Upadacitinib (Rinvoq) proved superior to abatacept in both disease activity and remission in rheumatoid arthritis patients yet led to more adverse events, according to a new study that compared the two drugs.
“Additional data from longer and larger trials are needed to better understand long-term outcomes and safety of upadacitinib as compared with other drugs for the treatment of rheumatoid arthritis,” wrote, of the Cantonal Clinic St. Gallen in St. Gallen, Switzerland, and her colleagues. The study was published in the .
The Food and Drug Administration approved upadacitinib for the treatment of rheumatoid arthritis in August 2019.
To compare the Janus kinase (JAK) inhibitor upadacitinib and the biologic disease-modifying antirheumatic drug (DMARD) abatacept as safe and effective treatments for RA, the researchers launched a randomized, double-blind, phase 3 clinical trial dubbedat 120 sites in 28 countries. All patients had moderate to severe active disease after previously having inadequate responses to at least one biologic DMARD. Slightly more than 82% of the participants were female, with a mean age of 55 years and mean RA duration of 12 years.
Patients were assigned either 15 mg of oral upadacitinib daily (n = 303) or intravenous abatacept at day 1 and weeks 2, 4, 8, 12, 16 and 20 (n = 309) with dosage tied to body weight, each in combination with stable synthetic DMARDs. Disease activity was measured after 12 weeks via the Disease Activity Score for 28 joints using C-reactive protein (DAS28-CRP). A DAS28-CRP of more than 5.1 was categorized as high disease activity, while 3.2-5.1 meant moderate disease activity, 2.6-3.2 meant low disease activity, and less than 2.6 indicated remission.
The mean DAS28-CRP at baseline was 5.70 in the upadacitinib group and 5.88 in the abatacept group. After 12 weeks, the mean change from baseline was –2.52 points and –2.00 points, respectively (difference, –0.52 points; 95% confidence interval, –0.69 to –0.35; P < .001 for noninferiority; P < .001 for superiority). In patients with a DAS28-CRP of less than 2.6, the percentage of those having remission was 30% with upadacitinib and 13.3% with abatacept (difference, 16.8 percentage points; 95% CI, 10.4 to 23.2; P < .001 for superiority).
Over the 24-week trial period, the incidence of all adverse events (209 vs. 189) and serious adverse events (10 vs. 5) was higher in the upadacitinib group than in the abatacept group. There were 23 cases of hepatic disorder with upadacitinib, compared with 5 with abatacept; 2 thromboembolic events with upadacitinib, compared with 0 with abatacept; and 2 deaths with upadacitinib, compared with 1 with abatacept.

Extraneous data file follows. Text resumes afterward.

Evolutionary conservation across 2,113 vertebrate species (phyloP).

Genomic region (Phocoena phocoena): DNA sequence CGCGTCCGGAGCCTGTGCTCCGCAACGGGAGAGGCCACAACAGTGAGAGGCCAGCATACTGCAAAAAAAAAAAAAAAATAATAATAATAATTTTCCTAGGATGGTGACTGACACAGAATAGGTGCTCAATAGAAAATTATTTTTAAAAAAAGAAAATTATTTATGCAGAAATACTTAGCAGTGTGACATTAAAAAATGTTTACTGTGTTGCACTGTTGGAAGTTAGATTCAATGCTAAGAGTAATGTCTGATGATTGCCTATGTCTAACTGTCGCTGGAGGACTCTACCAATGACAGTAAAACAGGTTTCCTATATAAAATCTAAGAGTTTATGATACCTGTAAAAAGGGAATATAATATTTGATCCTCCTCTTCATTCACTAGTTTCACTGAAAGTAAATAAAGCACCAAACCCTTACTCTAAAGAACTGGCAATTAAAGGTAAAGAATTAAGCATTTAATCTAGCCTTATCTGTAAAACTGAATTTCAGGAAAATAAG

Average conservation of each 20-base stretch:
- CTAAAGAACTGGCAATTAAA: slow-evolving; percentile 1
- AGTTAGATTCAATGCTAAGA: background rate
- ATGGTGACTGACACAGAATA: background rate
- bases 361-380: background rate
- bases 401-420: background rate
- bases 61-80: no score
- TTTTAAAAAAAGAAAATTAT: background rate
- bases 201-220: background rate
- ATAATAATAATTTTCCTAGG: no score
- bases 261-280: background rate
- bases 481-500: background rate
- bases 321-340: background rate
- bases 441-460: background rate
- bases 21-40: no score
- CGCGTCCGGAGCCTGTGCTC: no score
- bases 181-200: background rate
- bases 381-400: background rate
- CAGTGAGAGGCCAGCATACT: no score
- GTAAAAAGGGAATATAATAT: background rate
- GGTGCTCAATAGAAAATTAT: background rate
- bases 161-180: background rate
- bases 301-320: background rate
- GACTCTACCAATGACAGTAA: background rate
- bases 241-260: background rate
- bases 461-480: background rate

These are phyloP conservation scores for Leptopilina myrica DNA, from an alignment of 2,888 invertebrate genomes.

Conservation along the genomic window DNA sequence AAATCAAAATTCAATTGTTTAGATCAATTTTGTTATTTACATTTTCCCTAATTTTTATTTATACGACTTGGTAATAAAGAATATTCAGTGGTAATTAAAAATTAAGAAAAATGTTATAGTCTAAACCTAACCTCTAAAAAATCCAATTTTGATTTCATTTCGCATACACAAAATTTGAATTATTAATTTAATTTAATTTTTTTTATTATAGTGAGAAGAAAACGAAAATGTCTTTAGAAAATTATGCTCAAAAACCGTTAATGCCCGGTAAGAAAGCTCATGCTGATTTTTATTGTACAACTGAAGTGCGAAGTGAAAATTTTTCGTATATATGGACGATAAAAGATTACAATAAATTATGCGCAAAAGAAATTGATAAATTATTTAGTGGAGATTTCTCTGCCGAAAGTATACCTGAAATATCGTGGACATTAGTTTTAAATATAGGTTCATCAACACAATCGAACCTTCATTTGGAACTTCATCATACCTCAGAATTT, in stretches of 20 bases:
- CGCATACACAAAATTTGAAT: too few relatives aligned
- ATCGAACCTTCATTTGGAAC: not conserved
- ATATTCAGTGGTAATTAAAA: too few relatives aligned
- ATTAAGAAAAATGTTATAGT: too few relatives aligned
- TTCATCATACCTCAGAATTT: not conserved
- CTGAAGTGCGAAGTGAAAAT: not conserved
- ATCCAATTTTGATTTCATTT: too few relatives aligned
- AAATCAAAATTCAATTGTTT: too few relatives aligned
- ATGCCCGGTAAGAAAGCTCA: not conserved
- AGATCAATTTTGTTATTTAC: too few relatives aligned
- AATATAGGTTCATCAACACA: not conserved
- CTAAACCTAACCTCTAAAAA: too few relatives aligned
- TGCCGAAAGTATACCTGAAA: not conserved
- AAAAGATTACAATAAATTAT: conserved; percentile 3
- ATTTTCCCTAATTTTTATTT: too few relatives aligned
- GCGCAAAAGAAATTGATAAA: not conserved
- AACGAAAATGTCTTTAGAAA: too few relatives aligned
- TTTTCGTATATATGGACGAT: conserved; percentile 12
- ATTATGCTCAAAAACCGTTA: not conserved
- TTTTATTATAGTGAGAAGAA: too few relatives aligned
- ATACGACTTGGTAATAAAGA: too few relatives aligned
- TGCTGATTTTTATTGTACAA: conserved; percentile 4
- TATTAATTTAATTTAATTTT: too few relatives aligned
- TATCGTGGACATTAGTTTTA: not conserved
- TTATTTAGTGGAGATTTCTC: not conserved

“The thing that bothers me, actually, is the adverse events,”, professor of medicine (emeritus) and rheumatology at the University of California, Los Angeles, said in an interview. “There were a fair number of them, all of which were a little higher in upadacitinib. They certainly made very little of those.”
He noted several other concerns about the study, including a potential geographic effect stemming from 60% of the study’s centers being in South and Central America and Eastern Europe. “Those patients don’t always have very good medical care,” he said. “They have an inherent, underlying placebo response that can be much different than Western Europe and North America.”
He also questioned their choice of primary endpoint metric.
“I think a much more legitimate way at looking at remission is the CDAI [Clinical Disease Activity Index] rather than the DAS28,” he said. “The DAS28, even at its best, is low disease activity, not true remission.”
“Bottom line,” he added, “this is a legitimate study that supports previous findings. One more important thing that is overlooked, though, is an economic analysis. A true economic analysis would be very important to place this in the armamentarium.”